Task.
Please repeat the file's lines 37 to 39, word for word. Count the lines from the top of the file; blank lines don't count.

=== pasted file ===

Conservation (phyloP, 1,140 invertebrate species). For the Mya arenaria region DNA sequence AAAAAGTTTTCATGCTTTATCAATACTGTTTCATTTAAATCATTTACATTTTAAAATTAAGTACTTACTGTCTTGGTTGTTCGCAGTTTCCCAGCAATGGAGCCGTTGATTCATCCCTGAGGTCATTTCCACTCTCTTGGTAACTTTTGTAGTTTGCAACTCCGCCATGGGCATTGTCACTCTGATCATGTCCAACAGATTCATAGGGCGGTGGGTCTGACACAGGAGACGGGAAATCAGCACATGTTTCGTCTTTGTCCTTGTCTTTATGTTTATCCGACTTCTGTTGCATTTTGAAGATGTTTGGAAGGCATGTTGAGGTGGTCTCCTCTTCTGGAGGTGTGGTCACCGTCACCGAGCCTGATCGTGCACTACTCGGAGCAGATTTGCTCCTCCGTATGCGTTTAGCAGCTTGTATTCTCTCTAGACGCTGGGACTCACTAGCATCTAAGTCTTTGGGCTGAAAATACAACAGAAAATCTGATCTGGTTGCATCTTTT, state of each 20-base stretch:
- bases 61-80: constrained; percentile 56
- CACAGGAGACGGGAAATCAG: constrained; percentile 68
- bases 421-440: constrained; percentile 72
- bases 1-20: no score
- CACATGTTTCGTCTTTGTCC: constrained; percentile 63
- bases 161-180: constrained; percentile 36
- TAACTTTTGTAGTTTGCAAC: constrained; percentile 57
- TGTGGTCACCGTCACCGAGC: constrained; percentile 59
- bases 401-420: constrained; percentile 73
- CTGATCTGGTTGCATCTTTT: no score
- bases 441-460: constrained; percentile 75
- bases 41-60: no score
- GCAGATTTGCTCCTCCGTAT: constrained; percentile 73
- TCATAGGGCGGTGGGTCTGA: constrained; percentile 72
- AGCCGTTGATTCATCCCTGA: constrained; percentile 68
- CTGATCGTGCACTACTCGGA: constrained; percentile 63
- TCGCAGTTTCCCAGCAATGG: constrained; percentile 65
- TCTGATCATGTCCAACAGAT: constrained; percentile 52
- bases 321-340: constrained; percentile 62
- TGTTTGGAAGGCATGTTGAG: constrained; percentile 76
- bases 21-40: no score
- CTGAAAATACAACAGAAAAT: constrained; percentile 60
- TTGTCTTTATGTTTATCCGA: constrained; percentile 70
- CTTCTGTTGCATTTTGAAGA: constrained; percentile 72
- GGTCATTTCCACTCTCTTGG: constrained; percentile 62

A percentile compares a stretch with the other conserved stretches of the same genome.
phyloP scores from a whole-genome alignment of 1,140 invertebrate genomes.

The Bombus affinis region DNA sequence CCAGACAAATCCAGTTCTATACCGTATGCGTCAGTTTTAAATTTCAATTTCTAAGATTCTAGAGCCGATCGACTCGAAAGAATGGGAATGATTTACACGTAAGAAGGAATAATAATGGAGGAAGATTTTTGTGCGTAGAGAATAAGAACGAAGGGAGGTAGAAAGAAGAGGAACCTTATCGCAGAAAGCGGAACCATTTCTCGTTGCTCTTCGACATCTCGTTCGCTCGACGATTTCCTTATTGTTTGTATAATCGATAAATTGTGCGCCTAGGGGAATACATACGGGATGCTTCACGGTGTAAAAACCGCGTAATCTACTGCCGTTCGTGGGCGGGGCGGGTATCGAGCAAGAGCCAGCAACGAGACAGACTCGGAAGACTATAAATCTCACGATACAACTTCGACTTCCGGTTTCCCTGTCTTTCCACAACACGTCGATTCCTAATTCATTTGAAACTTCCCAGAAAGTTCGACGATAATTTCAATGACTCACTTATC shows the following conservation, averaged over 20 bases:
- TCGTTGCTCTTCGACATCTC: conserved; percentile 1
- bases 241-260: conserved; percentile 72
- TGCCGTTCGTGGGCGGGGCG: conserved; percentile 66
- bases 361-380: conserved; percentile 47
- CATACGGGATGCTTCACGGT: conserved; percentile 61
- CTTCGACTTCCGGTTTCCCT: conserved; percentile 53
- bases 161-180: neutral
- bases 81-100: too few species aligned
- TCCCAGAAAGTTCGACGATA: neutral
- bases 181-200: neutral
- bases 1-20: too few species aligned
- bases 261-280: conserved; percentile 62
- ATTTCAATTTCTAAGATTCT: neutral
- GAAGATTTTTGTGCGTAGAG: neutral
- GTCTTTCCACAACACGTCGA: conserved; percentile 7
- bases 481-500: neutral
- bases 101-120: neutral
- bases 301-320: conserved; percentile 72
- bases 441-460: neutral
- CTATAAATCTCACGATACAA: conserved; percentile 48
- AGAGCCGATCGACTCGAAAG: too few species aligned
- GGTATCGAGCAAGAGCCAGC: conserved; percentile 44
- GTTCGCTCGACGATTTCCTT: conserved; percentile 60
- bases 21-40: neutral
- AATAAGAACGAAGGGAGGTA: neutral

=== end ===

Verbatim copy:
- bases 81-100: too few species aligned
- TCCCAGAAAGTTCGACGATA: neutral
- bases 181-200: neutral